ALBERT E. MARTEN
Born in New York City in 1921, Albert Marten served in the U.S. Army during the Second World War, retiring as a Captain in the Army Reserves in Intelligence. Coming out of the military, he earned three degrees within three years – his undergraduate degree from City College of New York, a Master’s in Social Psychology from Columbia University, and a law degree from New York Law. As the student body President of the united colleges of Columbia University, he was active in New York City politics as a leader of the Fair Deal Democrats, becoming chairman of the speaker’s bureau for Franklin Roosevelt, Jr.’s congressional campaign and escorting Eleanor Roosevelt to rallies.
From the beginning of his career in 1949, Albert Marten became a prominent theatrical and entertainment attorney, representing numerous clients, including movie star Errol Flynn, author Harold Robbins, Oscar-winning director Herb Klein, producer Edward R. Pressman, and Allied Artists Distribution Company. A pioneer of the post-WWII film industry, he evolved the concept of motion picture completion bonding in the United States, and during the Cold War imported Eastern European animation and was instrumental in bringing film production to the fledgling Cuban movie industry. He arranged financing for over 150 feature films (such as Panic Button starring Maurice Chevalier, Jayne Mansfield, Mike Connors, Eleanor Parker, and Akim Tamiroff), television series (“Wild Bill Hickok” starring Guy Madison and Andy Devine), and Broadway productions (such as Peter Ustinov’s Love of Four Colonels).
However, Albert Marten’s fondest credit was having arranged the sale and distribution of Ed Wood’s Plan 9 From Outer Space, a film once voted the “Worst Film of All Time” which has since become a cult classic.
Moving to Virginia in the early 1980s, he was a catalyst for the emerging Virginia film industry as founder and chairman of Atlantic Film Studios in Suffolk, Virginia’s first full service motion picture production facility, which was inaugurated in 1988 by then-Governor Gerald L. Baliles.
Continuing the family legacy, Albert Marten’s four sons are involved in various aspects of the entertainment industry: Jonathan is an actor/writer/producer; Seth is an actor/writer; Ethan is an actor and producer. And Richard Marten, an attorney who is also a producer and writer, is President of Wave4M Studios.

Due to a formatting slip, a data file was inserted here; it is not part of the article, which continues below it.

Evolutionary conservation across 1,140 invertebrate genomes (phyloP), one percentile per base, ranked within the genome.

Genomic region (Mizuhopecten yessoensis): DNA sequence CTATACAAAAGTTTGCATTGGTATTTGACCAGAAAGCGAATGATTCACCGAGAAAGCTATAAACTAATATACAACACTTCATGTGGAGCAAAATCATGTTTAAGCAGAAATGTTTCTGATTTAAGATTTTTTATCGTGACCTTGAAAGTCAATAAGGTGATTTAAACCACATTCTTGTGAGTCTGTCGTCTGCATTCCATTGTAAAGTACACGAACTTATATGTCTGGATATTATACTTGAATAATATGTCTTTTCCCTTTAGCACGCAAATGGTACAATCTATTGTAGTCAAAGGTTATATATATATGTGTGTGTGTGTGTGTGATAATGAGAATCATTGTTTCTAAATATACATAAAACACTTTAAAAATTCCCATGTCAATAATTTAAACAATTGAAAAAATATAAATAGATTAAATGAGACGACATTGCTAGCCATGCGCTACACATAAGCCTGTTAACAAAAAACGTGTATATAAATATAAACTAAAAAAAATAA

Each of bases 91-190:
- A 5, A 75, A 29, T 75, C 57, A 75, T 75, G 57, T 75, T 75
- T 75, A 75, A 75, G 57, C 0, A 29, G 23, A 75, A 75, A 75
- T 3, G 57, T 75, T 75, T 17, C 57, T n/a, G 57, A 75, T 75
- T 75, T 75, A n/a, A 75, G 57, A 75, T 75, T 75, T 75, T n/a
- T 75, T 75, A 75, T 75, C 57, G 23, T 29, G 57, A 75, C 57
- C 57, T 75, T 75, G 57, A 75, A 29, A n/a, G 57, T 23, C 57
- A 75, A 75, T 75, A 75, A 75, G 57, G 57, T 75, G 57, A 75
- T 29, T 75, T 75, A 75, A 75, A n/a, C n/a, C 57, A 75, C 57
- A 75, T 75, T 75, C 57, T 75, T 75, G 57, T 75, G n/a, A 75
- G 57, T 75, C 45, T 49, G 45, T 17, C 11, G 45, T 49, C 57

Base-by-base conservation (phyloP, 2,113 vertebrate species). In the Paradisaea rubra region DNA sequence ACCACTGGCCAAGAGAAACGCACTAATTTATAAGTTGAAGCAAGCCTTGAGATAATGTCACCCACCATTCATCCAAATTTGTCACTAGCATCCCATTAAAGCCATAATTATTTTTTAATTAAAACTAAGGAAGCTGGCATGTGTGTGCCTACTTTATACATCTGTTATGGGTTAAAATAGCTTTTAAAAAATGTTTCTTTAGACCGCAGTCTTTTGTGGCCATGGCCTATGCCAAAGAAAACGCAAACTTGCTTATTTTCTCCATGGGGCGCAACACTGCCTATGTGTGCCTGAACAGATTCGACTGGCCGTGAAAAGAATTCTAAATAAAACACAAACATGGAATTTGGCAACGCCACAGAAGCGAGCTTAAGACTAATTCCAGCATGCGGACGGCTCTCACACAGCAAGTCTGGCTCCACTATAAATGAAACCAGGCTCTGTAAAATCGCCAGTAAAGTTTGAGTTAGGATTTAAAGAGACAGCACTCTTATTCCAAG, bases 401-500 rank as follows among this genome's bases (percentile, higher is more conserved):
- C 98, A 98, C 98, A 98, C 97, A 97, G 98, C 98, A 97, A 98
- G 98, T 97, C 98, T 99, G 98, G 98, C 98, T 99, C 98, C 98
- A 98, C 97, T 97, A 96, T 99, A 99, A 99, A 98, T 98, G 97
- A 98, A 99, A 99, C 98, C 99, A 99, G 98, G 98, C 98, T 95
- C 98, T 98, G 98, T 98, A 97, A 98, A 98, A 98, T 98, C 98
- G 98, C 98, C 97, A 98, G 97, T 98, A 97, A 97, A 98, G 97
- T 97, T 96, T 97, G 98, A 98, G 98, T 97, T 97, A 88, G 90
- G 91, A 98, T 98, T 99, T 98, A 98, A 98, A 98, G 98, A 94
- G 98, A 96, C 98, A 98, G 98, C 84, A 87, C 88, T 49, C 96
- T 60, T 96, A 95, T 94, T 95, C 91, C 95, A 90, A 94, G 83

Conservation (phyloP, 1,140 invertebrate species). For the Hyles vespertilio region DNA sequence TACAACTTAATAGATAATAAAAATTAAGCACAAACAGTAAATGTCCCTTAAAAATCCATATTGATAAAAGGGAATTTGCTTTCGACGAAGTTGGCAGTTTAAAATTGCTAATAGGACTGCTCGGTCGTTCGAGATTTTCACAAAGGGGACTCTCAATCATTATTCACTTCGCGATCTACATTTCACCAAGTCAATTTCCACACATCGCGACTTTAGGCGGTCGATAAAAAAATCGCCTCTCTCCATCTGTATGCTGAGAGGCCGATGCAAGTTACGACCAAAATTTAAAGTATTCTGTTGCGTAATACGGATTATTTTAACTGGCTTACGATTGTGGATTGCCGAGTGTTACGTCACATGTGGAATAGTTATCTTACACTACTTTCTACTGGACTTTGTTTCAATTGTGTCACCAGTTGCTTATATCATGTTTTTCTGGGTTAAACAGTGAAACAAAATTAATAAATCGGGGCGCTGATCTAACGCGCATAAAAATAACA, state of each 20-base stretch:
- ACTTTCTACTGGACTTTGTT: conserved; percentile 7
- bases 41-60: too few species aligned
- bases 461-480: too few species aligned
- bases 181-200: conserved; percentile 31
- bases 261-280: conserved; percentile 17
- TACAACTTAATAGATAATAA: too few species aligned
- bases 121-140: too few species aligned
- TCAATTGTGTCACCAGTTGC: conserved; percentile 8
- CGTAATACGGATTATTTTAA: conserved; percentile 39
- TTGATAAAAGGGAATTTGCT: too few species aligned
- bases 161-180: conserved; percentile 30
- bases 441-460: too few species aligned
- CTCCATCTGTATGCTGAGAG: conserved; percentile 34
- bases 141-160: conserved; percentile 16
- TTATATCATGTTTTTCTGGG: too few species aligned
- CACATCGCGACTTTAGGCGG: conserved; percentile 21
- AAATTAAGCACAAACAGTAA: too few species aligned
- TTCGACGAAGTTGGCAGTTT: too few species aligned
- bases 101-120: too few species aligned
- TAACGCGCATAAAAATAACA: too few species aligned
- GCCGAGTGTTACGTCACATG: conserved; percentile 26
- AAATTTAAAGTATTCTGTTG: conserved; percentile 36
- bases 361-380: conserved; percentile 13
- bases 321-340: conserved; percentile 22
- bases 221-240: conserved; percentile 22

Jacqueline Marten was a best-selling author of historical romance novels, including Dreamwalker and the acclaimed Rose series (English Rose, Irish Rose, French Rose). Already a well-recognized magazine writer, her first book, a Gothic Romance entitled Let the Crags Comb Out Her Dainty Hair, came to her in a dream in 1974, and was published by Popular Library in 1975. Always ahead of her time, writing exceptional stories of strong women in historical and modern situations, Jacqueline Marten pioneered the literary device of reincarnation in her field.
Born in New York, Jacqueline was raised in Washington Heights. She attended George Washington High School before getting her undergraduate degree at Hunter College and then a masters degree in Journalism at the University of Michigan – the first in her family to attend college. She was the author of 19 novels and hundreds of short stories, poems, and jingles. A short story was selected for an anthology of American fiction – The Craft of the Short Story.
Her 19 titles have been published in the United States and Great Britain, and in German, Italian, Chinese, and Russian translations.
Wave4M Studios has acquired the film rights to the Jacqueline Marten Historical Romance Library.
Jacqueline & Albert E. Marten